I don’t think we’re talking enough about Costan Rican food. Well, I am. But you’re not. Having just gotten back from Costa Rica, I am obsessed and want to talk to everyone about the food. So I’ll start here: Costa Rica is a tiny country whose gastronomy is often overshadowed by other Latin American food meccas such as Mexico and Peru. Most know Costa Rica for its staples: rice and beans, fresh fruit, and coffee. But as tourism continues to boom, the country's expat population swells, and the popularity of small sustainable farming spreads through the country, more and more chef-driven restaurants and resort food and beverage programs are stepping it up. They’re showcasing traditional farm-to-table (or sea-to-table) Costa Rican dishes with pride, often adding an international or contemporary twist.
The dining options at El Mangroove Resort are a perfect example. After spending a few days there, I never wanted to leave. Or to stop eating. Or to leave. Did I mention that I never wanted to leave?
Located on Panama Beach, right on the Gulf of Papagayo, El Mangroove is only a twenty-minute drive from the airport, and it is almost a caricature of paradise: the warm ocean lapping at the sand, sunsets that leave the sky streaked bright pink, the sound of howler monkeys in the trees. My first night, I attended Peruvian chef Arturo Soto’s “chef’s table,” a resort offering that provides guests with a private tasting menu and pairings of surprisingly delicious Costa Rican wine under the stars, where they can watch Soto cook their dinner and chat with him while they eat.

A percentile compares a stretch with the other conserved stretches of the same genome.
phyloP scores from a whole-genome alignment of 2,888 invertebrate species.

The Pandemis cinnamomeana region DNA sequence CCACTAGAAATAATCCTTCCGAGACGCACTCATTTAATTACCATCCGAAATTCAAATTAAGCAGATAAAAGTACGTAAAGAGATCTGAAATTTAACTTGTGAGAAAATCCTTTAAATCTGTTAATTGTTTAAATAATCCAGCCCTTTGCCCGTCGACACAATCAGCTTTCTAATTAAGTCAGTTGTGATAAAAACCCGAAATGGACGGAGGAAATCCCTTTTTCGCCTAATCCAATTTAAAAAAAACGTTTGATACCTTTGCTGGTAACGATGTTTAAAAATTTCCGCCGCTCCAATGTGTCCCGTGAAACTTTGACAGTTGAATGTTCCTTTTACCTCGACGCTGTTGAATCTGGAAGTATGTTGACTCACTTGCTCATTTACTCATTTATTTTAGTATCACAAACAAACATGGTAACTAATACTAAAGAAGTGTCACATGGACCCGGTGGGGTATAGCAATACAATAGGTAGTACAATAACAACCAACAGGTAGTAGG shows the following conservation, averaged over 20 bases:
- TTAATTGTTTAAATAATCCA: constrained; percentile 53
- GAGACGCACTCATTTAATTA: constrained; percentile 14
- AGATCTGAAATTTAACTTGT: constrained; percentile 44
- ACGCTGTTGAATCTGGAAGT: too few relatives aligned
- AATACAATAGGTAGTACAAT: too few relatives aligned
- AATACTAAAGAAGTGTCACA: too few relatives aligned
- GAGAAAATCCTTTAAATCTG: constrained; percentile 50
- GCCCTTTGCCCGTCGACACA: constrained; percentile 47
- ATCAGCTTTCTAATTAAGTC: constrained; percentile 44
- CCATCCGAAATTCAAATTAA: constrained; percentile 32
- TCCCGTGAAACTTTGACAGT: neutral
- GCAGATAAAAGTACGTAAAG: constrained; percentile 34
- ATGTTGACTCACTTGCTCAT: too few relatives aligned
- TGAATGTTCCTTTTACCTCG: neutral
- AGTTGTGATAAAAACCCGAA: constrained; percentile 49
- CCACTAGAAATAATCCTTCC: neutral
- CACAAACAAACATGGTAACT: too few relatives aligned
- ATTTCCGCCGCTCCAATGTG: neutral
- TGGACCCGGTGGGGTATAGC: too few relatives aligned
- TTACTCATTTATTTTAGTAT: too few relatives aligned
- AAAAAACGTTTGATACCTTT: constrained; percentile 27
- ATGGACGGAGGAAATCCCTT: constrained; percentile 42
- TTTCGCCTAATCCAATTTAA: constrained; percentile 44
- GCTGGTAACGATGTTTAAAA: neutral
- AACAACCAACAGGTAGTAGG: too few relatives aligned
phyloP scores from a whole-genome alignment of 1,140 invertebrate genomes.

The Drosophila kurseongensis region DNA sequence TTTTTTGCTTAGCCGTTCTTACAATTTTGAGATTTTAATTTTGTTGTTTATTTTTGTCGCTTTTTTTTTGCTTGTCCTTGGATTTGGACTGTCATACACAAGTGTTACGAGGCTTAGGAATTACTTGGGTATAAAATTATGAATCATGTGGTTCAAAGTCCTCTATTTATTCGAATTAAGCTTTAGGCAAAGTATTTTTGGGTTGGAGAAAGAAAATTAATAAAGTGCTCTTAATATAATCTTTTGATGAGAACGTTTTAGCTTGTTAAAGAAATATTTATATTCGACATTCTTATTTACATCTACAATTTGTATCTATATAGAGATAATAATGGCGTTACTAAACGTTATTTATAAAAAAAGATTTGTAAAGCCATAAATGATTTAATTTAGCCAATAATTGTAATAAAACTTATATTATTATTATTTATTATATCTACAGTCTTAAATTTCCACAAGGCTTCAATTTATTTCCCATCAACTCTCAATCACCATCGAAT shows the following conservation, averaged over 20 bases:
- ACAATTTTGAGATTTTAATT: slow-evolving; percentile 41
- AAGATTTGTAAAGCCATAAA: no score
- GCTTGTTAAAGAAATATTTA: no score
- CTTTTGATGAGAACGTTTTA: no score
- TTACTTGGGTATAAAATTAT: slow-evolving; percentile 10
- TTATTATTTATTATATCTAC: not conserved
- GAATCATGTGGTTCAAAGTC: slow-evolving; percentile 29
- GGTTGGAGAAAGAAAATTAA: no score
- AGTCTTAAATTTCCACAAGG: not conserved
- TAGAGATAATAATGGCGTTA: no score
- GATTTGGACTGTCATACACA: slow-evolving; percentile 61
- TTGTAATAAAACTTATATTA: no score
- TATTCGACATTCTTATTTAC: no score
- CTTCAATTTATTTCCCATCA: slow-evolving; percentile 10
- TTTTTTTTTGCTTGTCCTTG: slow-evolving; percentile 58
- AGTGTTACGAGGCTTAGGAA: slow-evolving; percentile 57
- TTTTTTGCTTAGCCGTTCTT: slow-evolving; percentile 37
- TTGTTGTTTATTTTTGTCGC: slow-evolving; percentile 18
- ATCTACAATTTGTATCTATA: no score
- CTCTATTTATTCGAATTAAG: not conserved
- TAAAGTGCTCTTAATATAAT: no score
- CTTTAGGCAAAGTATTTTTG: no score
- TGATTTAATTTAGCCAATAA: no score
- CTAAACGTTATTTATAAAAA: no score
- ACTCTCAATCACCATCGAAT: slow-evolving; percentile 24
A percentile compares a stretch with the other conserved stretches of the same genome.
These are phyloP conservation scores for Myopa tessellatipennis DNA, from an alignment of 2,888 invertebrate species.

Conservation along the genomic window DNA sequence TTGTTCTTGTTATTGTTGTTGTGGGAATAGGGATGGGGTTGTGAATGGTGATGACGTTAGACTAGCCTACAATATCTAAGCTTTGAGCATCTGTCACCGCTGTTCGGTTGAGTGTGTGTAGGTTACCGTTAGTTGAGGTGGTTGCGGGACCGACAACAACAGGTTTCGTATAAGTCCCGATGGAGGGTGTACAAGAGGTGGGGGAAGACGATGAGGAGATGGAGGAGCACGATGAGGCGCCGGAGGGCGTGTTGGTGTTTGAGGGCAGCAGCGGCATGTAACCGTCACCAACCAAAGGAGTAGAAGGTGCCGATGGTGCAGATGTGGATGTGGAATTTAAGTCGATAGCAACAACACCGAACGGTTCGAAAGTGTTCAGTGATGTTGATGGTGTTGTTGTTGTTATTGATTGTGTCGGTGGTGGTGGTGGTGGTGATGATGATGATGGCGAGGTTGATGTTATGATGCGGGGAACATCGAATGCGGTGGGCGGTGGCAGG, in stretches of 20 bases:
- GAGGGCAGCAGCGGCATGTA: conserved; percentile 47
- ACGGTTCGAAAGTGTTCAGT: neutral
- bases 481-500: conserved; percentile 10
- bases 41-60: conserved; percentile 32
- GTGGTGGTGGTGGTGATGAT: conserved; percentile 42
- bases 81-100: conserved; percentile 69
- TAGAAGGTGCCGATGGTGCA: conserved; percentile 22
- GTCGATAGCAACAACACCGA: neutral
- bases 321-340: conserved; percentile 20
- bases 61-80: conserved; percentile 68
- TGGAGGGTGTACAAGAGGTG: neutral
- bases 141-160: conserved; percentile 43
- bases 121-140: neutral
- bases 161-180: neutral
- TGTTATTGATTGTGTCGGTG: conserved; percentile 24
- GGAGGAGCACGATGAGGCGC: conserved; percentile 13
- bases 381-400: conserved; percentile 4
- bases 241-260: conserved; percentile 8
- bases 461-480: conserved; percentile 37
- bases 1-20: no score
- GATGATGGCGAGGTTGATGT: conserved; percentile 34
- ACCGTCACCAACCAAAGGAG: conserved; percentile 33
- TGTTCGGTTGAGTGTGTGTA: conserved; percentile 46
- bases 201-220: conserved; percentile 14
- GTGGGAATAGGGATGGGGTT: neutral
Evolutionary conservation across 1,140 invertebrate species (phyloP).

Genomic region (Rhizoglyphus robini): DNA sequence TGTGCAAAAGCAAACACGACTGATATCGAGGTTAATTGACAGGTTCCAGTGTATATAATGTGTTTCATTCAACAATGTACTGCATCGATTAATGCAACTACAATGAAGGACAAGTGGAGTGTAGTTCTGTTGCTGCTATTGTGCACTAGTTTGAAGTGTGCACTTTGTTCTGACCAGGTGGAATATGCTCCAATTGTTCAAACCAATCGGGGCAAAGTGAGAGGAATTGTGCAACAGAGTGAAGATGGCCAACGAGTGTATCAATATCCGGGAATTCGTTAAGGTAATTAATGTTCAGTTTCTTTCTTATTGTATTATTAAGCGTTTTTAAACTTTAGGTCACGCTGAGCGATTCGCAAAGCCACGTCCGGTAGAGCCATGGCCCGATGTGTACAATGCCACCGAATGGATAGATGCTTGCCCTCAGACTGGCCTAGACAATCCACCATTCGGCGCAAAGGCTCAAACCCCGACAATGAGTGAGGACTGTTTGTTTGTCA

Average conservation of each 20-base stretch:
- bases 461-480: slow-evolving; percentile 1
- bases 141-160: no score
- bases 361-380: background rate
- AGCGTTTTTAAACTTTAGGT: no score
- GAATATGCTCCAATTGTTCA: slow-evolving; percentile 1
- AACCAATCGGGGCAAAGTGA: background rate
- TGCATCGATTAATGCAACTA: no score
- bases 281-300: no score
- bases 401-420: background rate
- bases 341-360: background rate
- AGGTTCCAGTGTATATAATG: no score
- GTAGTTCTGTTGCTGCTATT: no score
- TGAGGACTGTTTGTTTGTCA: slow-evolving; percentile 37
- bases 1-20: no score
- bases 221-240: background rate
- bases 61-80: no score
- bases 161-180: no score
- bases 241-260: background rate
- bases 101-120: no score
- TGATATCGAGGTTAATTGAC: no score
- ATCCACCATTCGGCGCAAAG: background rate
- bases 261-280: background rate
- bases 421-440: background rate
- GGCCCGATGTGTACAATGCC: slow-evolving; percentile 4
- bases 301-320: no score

The influx of tourism throughout the country means more and more foreign chefs are taking jobs at Costa Rican resorts, learning Costa Rican dishes, and adding special touches from their own stomping grounds. For example, the appetizer on the chef’s table tasting menu was grilled octopus (very Costa Rica) with grilled avocado (also very Costa Rica) and quinoa salad (very Peru; the Incas considered quinoa sacred). The dessert was a “chocolate sphere” of hot fudge over hard chocolate over ice cream – a dish that is both very Peru, as Peruvian chocolate is among the world’s best, and very Costa Rica, as Costa Rica’s rich cacao industry – which was all but wiped out by a fungus in the 1970s – has recently made a big comeback.
As a result of this culinary elevation, international fusions, and beautiful presentation, there has been a growing interest among travelers in the country’s gastronomy.
“People who visit Costa Rica want to eat Costa Rican food,” Otto Lopez Vergara, who manages El Mangroove's food and beverage program, told me one evening over dinner at the resort's main restaurant, Makoko (where you should definitely try the roasted shitake mushroom side dish). “We locally source everything we can.” At Matiss, another El Mangroove restaurant, you can sample a lot of old-school, home-style, unadulterated local dishes, including patacones, or fried plantains, and chifrijo, a typical bar snack served in the cantinas: rice, beans, grilled avocado, pico de gallo, and chicharrones.
While it may be tempting, however, you shouldn't spend all your time on a resort while in Costa Rica. Luckily, El Mangroove is well located and accessible. Take a day trip to the countryside (you’ll see sloths!) and check out Kiwanda Maji Farm so you can milk cows, hold baby goats, and eat the fresh cheeses they make daily. You should also spend a couple days in the capital of San Jose to try out some of its chef-driven restaurants, including beautiful Kalu. Borrow one of El Mangroove’s bikes so you can duck into a soda (a traditional, no-frills Costa Rican eatery) for a casado. Spanish for “married,” casado is a common dish that gives you just about everything you could possibly need out of a meal: rice, beans, salad, meat, plantains. The name refers to the marriage of the ingredients and how each component of the dish complements the others. It doesn’t sound exactly like marriage to me, but it does capture the particular pleasure of Costa Rican cuisine.
The meals and resort stay that are the subject of this review were provided at no cost to the contributor.